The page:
Creation Argument Begs the Question

In the June 2009 issue, Jeffery Winkler treats us to a cute refutation of the dominant view that the universe was created. He first equates the word “magic” with “impossible.” This is an example of begging the question, since Webster makes no such association. He next asserts that Christians believe the universe was produced by an act of “magic.” I’ve never heard it put that way and doubt any Christian would agree with this formulation of his belief. Nevertheless, it provides a convenient straw man which Winkler has set himself up to vanquish. One assumes he was writing with tongue in cheek.

Indeed, Christianity has always opposed magic, or sorcery, and deserves credit for replacing the pagan view of a chaotic, magical world controlled by warring, whimsical gods and spirits with that of a rationally comprehensible world of order, purpose, laws and beauty created by a single omniscient and omnipotent God. Without this shift in perspective, we would never have reached the point where modern science could take root. 

It should also be pointed out that “the Christians” are not alone in believing in creation's Creation; they share this conviction with religious Jews and Muslims, and several other religions as well. Focusing on the former group may be perceived as discriminatory and cause the others to feel left out.

Christopher Nantista
Redwood City, CA

Foundation Could Help Demystify Indirect Costs

The July Back Page, by Arthur Bienenstock, points out how administrative costs associated with federal funding are burdening both universities and those carrying out the research. Many faculty are troubled by the opaque nature of indirect cost: how the rate is calculated, what expenses go into it, what use is made of it.  This would be greatly helped if all Universities were to establish a Foundation (research and training) to receive and administer all awards (maybe restricted to federal awards, and maybe to those agencies that allow indirect cost).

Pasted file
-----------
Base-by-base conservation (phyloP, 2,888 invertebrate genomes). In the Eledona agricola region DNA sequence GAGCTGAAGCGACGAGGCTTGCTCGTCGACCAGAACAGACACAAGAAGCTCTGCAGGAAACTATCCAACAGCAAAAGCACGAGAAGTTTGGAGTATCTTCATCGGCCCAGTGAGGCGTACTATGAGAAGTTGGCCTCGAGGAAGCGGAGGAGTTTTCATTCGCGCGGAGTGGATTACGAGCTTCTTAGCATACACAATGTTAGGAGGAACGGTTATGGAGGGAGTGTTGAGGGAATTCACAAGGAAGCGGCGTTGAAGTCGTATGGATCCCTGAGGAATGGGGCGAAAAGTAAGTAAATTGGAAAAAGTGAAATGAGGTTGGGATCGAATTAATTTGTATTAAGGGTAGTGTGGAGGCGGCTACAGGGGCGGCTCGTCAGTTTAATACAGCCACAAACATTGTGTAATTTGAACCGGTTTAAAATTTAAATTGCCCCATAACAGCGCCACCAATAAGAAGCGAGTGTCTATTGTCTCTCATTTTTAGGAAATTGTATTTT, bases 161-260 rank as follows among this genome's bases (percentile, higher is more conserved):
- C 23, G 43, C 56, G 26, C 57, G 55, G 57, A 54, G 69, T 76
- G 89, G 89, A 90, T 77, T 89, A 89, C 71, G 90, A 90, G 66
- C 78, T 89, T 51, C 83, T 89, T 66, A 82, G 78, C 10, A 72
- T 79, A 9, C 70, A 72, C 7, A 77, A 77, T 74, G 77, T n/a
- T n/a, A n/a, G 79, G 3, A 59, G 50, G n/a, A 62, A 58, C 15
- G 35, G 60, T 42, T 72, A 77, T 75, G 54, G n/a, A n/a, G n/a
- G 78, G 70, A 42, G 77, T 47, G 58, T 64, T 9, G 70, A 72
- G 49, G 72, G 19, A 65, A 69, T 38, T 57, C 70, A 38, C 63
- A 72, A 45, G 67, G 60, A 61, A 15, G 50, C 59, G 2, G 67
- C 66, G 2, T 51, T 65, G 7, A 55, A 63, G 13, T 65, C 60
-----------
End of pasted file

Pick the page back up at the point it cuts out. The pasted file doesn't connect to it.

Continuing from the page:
The Foundation would have its own budget process, separate from the rest of the University. It would ‘rent’ space and administrative services as needed or appropriate (outsourcing could be an alternative). If the University were the supplier, the Foundation would be charged the local going rate for space of the quality provided. Services like budget administration would be done by the foundation. So, for example, if a researcher needs office space, the foundation would rent space with defined amenities (HVAC, lighting, parking, etc.). For lab space, there are definitions by GSA of different types of space, and there are types (like light industrial) that could apply. The Foundation would be a tenant of the University, but if good space could be found more cheaply or with better maintenance, then going outside the University would be a possibility. Getting services like internet access could also be outsourced. Clearly there are areas of overlap that have to be negotiated.

The general policies of the Foundation, and an annual income/expenses statement should be available to all PIs.
Kenneth W. McFarlane
Yorktown, VA


APS encourages the redistribution of the materials included in this newspaper provided that attribution to the source is noted and the materials are not truncated or changed.

Editor: Alan Chodos